Published in partnership with The Conversation:

Listening to Syria’s State media and President Assad is usually a predictable chore. There are the daily declaration of the Army’s victories over the enemy, with the ritual “heavy losses of terrorists”. Progress is perpetual in economic development, provision of services, and assurance of food and electricity despite 4 1/2 years of conflict. The Syrian people always stand behind a just and legitimate Government.

Still, the task is useful. One can always read between the lines to see where the victories are far from complete, where progress has not been smooth, where the support of the people has been manufactured.

And then there are the moments when the mask slips and the Assad regime’s concerns and fears are revealed.

The most dramatic of those moments came on Sunday, when President Assad delivered a speech on State TV. Neither the summary by State news agency SANA nor the video could obscure — amid the denunciation of the “terrorists” and their foreign supporters — the more significant of Assad’s words.

This was a desperate President not only admitting defeats by rebel forces but stating that he could never hope to regain rule of all of Syria. He was appealing for men to join a depleted military, begging Iran and Lebanon’s Hezbollah to prop up his troops and economy, and asking his supposedly-devoted Syrian people not to abandon him.

Military Defeat and A Partition of Syria

The prequel to Sunday’s speech came in Assad’s previous speech, delivered on Martyrs Day in early May. Rebels had swept through Idlib Province in northwest Syria, advanced in the south along the Jordanian border, and threatened to move on the divided city of Aleppo. For the first time, the President diluted the daily headlines of victory:

When one is talking about a war as vicious as the one taking place in Syria, then this involves thousands of battles, and it’s natural for this type of battles with the numbers and conditions involved in them to have them shift between attack and defense, wins and losses, and ups and downs, but the important thing is for faith in the inevitability of victory to remain unchanging.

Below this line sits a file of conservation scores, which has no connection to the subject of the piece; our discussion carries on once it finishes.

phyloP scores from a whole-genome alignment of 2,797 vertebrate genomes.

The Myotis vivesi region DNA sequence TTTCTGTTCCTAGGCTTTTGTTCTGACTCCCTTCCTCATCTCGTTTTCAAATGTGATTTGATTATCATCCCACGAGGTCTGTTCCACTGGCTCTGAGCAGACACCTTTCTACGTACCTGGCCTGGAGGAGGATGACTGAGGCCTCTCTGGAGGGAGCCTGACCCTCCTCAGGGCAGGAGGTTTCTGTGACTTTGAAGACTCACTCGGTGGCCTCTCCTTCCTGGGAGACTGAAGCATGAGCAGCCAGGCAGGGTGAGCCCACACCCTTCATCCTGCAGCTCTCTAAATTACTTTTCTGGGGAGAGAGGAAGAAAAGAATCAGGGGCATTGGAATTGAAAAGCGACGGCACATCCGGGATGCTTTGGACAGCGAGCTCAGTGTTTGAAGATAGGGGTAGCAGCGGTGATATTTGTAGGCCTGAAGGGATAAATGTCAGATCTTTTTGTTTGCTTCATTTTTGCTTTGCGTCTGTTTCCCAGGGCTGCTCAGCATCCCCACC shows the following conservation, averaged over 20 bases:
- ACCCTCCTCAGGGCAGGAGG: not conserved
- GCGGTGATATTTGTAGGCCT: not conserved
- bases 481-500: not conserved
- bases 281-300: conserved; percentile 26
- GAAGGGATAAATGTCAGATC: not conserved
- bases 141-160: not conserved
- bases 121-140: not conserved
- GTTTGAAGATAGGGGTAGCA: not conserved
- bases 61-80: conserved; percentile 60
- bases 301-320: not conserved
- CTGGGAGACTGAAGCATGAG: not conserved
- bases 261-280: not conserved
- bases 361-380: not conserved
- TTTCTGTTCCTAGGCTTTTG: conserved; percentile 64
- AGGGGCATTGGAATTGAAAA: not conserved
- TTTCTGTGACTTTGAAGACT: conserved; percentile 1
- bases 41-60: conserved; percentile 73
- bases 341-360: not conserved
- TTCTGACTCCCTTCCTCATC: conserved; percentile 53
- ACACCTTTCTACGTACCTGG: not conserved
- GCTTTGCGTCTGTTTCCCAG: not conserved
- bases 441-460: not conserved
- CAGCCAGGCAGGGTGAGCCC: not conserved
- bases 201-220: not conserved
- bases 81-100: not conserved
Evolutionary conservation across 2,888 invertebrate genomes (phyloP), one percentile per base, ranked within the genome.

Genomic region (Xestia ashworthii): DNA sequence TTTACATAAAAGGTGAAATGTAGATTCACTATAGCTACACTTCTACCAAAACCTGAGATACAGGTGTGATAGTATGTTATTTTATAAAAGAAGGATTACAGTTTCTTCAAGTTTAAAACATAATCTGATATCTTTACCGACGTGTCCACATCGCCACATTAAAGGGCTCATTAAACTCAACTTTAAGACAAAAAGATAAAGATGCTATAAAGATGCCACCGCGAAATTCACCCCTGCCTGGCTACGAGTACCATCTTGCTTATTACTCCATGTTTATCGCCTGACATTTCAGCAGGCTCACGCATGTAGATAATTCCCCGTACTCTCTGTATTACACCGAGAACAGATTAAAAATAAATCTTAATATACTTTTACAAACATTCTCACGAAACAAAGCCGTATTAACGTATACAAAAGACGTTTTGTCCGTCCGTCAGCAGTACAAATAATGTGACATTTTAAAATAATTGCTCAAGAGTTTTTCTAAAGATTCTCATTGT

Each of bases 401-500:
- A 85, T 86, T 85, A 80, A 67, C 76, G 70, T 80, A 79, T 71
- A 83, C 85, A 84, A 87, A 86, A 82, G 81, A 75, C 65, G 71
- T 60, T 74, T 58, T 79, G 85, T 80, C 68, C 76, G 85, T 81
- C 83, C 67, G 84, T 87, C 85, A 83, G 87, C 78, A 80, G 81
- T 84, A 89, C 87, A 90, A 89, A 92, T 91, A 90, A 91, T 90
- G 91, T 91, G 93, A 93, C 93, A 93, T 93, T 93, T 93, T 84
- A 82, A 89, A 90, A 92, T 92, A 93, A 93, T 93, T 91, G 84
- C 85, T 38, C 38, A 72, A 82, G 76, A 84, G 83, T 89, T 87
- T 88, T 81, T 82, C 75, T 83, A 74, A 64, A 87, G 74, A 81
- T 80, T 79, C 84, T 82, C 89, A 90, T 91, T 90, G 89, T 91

On Sunday, he went farther. Victory was no longer inevitable in some parts of the country.

Sometimes, in some circumstances, we are forced to give up areas to move those forces to the areas that we want to hold onto. We must define the important regions that the armed forces hold onto so it doesn’t allow the collapse of the rest of the areas.

With the reference to the “rest of the areas”, Assad was implicitly acknowledging the partition of Syria after this spring’s rebel victories and the prospect of further advances by the opposition.

Following the defeat in Idlib Province, the Syrian political and military leadership — reportedly with the participation of General Qassem Soleimani, the head of Iran’s Qods Forces — discussed the holding of a defense line from Latakia Province on the Mediterranean through Homs in central Syria to Damascus and the Lebanese border.

That defense line would include almost all Alawites, the group to which Assad belongs and which has been privileged by the 45 years of rule by the President and his father Hafez. It would consolidate a buffer zone for Hezbollah and maintain a link between Iran and the Lebanese organization. However, it would not include Aleppo, Syria’s largest city, or the rest of northern and eastern Syria — an area running from the Mediterranean along the Turkish border to the frontier with Iraq.